• Support the spread and adoption of holistic assessment for people with cardiac disease.
  • Ensure appropriate self-management resources are available to people with cardiac disease.
  • Work collaboratively with NES to develop rehabilitation resources to ensure that quality information and training about cardiac rehabilitation is available to health professionals.
  • Ensure that workforce aspects of the rehabilitation and recovery framework support people with heart disease to access the right professional, at the right point in their journey.

5. We will work closely with the Mental Health Directorate to ensure that the psychological and emotional needs of people with heart disease are addressed. In particular we will;

  • Support the expansion of the Computerised CBT programme and ensure that the needs of people with heart disease are embedded within that.
  • Deliver access to Computerised CBT across all cardiac rehabilitation and specialist cardiac nursing services in Scotland.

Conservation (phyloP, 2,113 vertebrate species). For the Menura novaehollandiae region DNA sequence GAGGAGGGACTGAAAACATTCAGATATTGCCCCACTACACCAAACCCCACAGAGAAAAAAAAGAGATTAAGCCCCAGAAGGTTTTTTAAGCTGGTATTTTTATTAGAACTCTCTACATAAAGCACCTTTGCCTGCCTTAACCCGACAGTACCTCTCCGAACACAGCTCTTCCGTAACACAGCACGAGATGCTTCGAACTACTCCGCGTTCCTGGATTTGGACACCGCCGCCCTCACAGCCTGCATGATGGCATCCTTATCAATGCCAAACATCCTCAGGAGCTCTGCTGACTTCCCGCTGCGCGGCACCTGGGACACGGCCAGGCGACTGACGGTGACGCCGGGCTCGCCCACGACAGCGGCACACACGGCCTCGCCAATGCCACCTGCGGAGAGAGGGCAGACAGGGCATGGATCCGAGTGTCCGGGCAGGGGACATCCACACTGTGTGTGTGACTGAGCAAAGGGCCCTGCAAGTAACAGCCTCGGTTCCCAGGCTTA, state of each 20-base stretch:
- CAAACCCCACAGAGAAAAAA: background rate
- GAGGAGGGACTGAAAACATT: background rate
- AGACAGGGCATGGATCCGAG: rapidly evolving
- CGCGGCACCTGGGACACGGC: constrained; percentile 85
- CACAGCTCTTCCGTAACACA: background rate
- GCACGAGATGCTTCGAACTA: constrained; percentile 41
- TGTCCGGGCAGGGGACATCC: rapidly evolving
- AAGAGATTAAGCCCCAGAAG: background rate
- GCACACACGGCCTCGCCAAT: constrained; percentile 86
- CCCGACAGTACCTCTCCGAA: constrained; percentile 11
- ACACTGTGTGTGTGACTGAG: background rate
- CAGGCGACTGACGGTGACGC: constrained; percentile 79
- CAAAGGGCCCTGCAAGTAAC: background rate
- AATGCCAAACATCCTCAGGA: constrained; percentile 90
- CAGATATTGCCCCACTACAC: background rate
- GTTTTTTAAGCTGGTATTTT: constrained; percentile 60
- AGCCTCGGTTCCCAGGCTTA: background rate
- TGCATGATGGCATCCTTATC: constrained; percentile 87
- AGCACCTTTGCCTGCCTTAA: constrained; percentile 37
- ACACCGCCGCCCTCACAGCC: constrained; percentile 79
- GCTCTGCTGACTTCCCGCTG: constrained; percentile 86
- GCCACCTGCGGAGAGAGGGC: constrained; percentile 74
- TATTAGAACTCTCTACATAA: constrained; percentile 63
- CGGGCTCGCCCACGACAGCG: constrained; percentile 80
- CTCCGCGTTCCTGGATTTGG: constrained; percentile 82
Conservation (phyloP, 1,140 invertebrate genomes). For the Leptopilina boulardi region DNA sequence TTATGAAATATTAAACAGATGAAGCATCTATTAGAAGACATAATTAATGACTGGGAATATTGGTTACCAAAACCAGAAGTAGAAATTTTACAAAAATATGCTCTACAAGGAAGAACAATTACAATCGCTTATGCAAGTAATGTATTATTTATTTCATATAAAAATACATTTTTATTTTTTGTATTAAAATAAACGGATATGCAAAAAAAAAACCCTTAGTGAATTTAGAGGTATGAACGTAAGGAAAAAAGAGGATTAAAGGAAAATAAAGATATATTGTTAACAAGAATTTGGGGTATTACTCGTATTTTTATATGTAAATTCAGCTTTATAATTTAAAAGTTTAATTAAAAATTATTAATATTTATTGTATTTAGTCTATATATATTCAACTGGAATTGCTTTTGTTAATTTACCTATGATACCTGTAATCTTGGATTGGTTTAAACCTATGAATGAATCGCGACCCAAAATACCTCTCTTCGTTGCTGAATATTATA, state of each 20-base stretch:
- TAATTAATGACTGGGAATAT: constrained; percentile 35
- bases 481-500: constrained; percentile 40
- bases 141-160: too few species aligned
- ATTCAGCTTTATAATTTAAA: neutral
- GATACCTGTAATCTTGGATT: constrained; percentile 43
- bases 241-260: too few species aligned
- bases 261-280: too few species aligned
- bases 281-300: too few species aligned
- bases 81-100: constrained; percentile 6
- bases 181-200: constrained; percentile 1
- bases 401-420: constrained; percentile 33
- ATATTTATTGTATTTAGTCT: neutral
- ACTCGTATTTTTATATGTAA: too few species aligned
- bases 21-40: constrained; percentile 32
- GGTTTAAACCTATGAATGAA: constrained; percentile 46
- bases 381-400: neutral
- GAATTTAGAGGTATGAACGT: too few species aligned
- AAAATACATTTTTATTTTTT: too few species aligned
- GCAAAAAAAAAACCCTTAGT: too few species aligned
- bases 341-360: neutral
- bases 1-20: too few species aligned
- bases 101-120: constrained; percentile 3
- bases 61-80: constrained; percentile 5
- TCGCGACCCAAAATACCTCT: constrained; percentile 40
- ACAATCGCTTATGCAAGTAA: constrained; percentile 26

• Promote and reflect the needs of people bereaved by sudden cardiac death within the implementation of the mental health transition and recovery plan.

6. We will support the development of psychological liaison roles to deliver the implementation of a stepped care approach to delivery of psychological support for people with long term conditions, including heart disease.

7. We will ensure appropriate implantable cardiac device deactivation features within Anticipatory Care Planning resources.

8. We will ensure that understanding access to timely diagnostic tests, access to specialist services, and access to cardiac rehabilitation and palliative care for people with heart disease is embedded within wider work on data and quality improvement to enable us to address unwarranted variation.